In the music industry, when a young star hits the international scene, it’s called “doing a George Michael.” The man behind this phrase started off in a duo with Andrew Ridgeley (Wham!) and then progressed to a solo career that brought him global success. George Michael underwent a substantial transformation between 1984 and 1987, swapping the joyful youth and innocence of Wham! for a decidedly more mature, spiritual and sexual persona—particularly when it came to clothing.
On November 4, 1982, Wham! made their first television appearance on the legendary BBC show Top of the Pops. They performed their track ‘Young Guns (Go for It)’, on which George Michael lays down a typical 80s rap over a disco funk beat. The duo, who met in college, quickly attracted a lot of attention. The two young men stood out for their carefree attitude and casual appearance. Nineteen year old Georgios Kyriacos Panayiotou (George Michael’s real name) caused a sensation with his blue jeans (which he wore without socks) and his sleeveless leather jacket that was always undone, revealing a shaved chest. The press often described their aesthetic as “hard time chic”. After a series of successful singles, in 1983 they released Fantastic, an album that embodied this post-disco vibe. It was followed by an unusual tour on which Wham! were accompanied by only a DJ (a short film was shown half way through the concert too). The following year, they released their second album (Make It Big), which was launched with a career-defining single: ‘Wake Me Up Before You Go-Go’—a huge hit with a retro feel that sounds like it came straight out of the Motown catalogue.
In July 1984, in the midst of all this hype, they released a song which put George Michael in the spotlight (Andrew Ridgeley only appears as a co-writer). ‘Careless Whisper’ would be the singer’s first step towards a solo career. He swapped his short shorts and salmon sweaters for a dark jacket, white shirt and socks. The track features Andalusian-style guitar and a sizzling saxophone; it’s lightyears away from the ‘50s frivolity of ‘Wake Me Up Before You Go-Go’. French conductor Johan Farjot even goes so far as to find similarities between the mournful ‘Careless Whisper’ and the melancholic ‘Interlude V’ from Pelléas et Mélisande by Claude Debussy. After a year packed with concerts (including two highly publicised concerts in China), Wham! broke up in 1985, with George Michael having decided to launch his solo career.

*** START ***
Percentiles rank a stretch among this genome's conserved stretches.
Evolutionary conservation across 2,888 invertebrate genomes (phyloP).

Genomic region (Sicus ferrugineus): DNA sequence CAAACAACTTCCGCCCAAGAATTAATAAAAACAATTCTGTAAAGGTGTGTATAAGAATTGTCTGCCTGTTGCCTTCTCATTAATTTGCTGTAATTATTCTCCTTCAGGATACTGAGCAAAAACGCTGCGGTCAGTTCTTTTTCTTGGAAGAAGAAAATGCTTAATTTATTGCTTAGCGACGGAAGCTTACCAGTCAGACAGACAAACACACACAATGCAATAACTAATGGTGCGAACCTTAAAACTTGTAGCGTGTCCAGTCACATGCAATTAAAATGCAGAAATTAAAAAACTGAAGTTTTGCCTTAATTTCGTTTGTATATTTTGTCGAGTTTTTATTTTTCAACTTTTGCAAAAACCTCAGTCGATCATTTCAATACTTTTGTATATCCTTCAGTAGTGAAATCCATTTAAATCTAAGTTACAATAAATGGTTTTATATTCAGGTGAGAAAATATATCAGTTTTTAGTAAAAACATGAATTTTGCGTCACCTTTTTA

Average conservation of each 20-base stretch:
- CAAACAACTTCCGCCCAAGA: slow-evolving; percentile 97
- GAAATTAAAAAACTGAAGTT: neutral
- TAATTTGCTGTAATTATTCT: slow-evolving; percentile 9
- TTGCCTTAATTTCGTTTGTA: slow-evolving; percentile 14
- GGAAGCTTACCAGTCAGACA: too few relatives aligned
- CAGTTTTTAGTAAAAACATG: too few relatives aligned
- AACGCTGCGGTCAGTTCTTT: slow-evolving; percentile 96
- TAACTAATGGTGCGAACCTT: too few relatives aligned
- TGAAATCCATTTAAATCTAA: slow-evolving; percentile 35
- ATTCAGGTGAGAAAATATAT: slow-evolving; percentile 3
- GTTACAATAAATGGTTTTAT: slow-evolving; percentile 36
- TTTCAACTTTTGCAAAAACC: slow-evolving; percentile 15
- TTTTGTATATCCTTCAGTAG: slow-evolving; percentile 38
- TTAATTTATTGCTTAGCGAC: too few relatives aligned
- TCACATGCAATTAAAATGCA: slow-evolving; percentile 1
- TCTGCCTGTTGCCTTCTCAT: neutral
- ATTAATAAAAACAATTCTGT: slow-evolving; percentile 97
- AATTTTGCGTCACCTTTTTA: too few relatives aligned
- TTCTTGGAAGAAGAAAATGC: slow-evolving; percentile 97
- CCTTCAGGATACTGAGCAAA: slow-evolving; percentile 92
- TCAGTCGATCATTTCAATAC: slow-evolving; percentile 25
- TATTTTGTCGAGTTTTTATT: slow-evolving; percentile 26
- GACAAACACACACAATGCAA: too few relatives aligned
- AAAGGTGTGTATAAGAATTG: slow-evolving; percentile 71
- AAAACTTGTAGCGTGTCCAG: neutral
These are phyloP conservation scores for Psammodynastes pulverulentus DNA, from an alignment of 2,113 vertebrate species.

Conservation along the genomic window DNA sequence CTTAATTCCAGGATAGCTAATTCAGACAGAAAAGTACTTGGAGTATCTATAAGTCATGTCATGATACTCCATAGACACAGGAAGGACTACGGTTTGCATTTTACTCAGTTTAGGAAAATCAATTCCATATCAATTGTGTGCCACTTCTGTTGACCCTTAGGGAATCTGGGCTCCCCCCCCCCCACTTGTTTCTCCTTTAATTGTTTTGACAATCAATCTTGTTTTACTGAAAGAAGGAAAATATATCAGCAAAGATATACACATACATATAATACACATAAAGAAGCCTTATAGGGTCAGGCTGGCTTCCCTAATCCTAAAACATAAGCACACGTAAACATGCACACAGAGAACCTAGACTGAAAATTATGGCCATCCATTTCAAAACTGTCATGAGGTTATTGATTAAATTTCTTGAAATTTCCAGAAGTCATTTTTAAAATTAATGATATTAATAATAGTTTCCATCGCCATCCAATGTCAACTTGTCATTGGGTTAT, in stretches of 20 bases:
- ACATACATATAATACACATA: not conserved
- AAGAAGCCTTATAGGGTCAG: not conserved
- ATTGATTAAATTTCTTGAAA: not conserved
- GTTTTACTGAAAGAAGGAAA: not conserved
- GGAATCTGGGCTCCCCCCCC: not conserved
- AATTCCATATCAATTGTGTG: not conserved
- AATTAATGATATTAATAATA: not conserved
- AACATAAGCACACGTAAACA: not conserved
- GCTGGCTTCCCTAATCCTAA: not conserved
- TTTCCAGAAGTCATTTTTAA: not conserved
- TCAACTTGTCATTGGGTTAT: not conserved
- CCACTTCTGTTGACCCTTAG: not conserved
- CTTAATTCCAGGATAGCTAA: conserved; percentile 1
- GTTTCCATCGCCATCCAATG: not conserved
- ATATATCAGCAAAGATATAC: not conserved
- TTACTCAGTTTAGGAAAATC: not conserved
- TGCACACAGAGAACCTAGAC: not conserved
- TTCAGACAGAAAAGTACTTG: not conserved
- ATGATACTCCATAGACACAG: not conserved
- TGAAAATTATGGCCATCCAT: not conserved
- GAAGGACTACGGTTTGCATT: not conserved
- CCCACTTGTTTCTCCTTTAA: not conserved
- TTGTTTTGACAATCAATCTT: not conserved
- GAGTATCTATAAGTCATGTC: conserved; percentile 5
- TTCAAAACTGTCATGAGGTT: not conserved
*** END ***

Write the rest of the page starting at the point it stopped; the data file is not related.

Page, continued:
Wham! liked to play around with the idea of youth. In addition to the colourful clothing and bouncy choreography, some of their hits have a slightly bluette feel to them ('Last Christmas'), sometimes even an airy and carefree summer fugue vibe ('Club Tropicana'). Let’s not forget the track 'Like a Baby' and the explicit references to François Truffaut’s The 400 Blows in the 'Bad Boys' music video. In order to counterbalance the naive and juvenile persona he took on with Wham!, the new George Michael had to be truly ‘adult’. His duet with the incredible Aretha Franklin ('I Knew You Were Waiting (For Me)') in January 1987, when he was 23, was a sign that this boy had become a man.
Nevertheless, Baby George hadn’t disappeared completely: the music video shows George Michael staring in awe at an image of the “Queen of Soul” that’s been projected onto a giant screen (much like little Salvatore in the 1988 film Cinema Paradiso by Giuseppe Tornatore). Despite the studded leather jacket, perfectly groomed facial hair and mirror effect aviator glasses, the English singer would always retain an almost childlike vulnerability, right up until his death in 2016.
George Michael’s solo career was dotted with insightful socio-political messages: from celebrating sexual freedom ('Outside', 1998) to denouncing George W. Bush and Tony Blair’s actions in Iraq ('Shoot the Dog', 2002). These political stances often juxtaposed with Wham!’s seemingly carefree approach to life, but the duo was far more political than they let on. Some of their early songs are even considered social chronicles of Thatcherism, filled with lyrics that advocate for non-conformity. They were never afraid to speak up for what they believed in, holding a concert in London’s Royal Festival Hall in September 1984 to support the miners’ strike and even ostensibly donning “CHOOSE LIFE” t-shirts in the music video for 'Wake Me Up Before You Go-Go'. The t-shirts were designed by activist and creator Katharine Hamnett, and choosing life meant rejecting Margaret Thatcher’s policy and right-wing politics. One thing that’s remained consistent throughout George Michael’s career is his political stance.